Wednesday, March 31, 2010

How I sold my book, part 1

For aspiring authors the question of how an author sold his/her first book is always of great interest. They're looking to do the same thing, so of course they'd like to get the ins and outs from someone who has been there. At all the writing conferences I've attended, this question is tops when the panels convene to answer queries from the audience.

Writers working diligently to get their creative genius down on paper aren't always the best at selling, so any tips can help. There are lots of blogs out there giving advice, most of it useful to a certain extent. But one can only be told to spell correctly and use proper grammar so many times. Another popular tip is telling people to "develop a unique voice." But again, that's not much in the way of advice, everyone knows that already. And no one I've yet heard has ever been able to define a "unique voice," let alone explain how you develop one. So in the end that particular piece of advice isn't much more helpful than telling a theoretical physicist to "become more of a genius."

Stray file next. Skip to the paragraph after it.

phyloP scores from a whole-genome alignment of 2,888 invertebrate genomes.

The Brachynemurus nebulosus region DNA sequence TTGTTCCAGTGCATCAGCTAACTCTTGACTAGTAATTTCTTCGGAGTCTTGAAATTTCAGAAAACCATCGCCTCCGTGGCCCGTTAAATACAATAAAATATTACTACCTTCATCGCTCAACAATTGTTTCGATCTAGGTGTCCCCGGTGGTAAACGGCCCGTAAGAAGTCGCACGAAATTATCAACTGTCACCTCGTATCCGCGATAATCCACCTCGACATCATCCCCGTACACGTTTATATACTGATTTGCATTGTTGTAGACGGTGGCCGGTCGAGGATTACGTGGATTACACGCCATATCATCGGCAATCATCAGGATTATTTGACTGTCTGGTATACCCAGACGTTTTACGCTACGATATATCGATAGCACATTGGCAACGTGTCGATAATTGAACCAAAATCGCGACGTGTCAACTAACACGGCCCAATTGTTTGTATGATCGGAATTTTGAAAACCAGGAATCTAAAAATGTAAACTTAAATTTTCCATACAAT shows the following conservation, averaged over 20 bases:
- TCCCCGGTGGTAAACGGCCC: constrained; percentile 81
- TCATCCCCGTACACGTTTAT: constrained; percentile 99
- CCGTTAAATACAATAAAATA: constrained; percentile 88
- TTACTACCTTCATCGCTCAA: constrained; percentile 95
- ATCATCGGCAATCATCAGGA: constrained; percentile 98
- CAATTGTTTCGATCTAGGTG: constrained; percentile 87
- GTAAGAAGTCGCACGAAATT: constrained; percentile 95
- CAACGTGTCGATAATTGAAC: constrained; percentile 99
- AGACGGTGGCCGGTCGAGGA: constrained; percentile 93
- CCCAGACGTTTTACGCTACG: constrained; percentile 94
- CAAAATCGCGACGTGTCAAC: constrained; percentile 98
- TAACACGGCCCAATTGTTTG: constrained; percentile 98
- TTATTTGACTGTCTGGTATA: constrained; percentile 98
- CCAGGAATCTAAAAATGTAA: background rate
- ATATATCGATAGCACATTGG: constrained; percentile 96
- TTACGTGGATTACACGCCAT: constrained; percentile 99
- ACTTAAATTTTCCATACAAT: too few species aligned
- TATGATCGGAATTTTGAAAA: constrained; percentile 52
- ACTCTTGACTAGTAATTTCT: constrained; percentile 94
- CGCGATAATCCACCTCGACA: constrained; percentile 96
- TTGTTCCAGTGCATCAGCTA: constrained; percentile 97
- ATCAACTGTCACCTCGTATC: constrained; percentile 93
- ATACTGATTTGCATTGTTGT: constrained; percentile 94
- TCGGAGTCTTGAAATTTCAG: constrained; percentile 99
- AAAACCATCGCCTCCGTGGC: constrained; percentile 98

What I've found is that many of these writers are actually looking to find a shortcut, a magic spell that they can whip out when they meet an editor or agent that so enraptures them they cannot help but make an offer.

Luckily there is such a magic spell, and they used to sell them in comic book ads. It's called a hypno-wheel. Spin it in the eyes of your intended target, and they become puppets in your hands. Mu-hahahaha!

Actually, the spell is call writing. If you do it well you will capture an editor's or agent's attention. I know it's not much, but it's the truth. But when you tell writers that, they want more. "But how did you sell your book? They want your story.

I've found that telling your personal story about how you were trapped in an elevator with an editor or how you rescued an agent from a burning building is a lot of fun, but in the end doesn't go much further than "develop your own voice." And burning buildings and stuck elevators are hard to recreate, and probably should send you to jail for trying.

It's fun to hear these stories, but in the end your writing is what will tell. That, and hard work.

Tomorrow, how I got a book contract. (Yes, I will tell you my story.)


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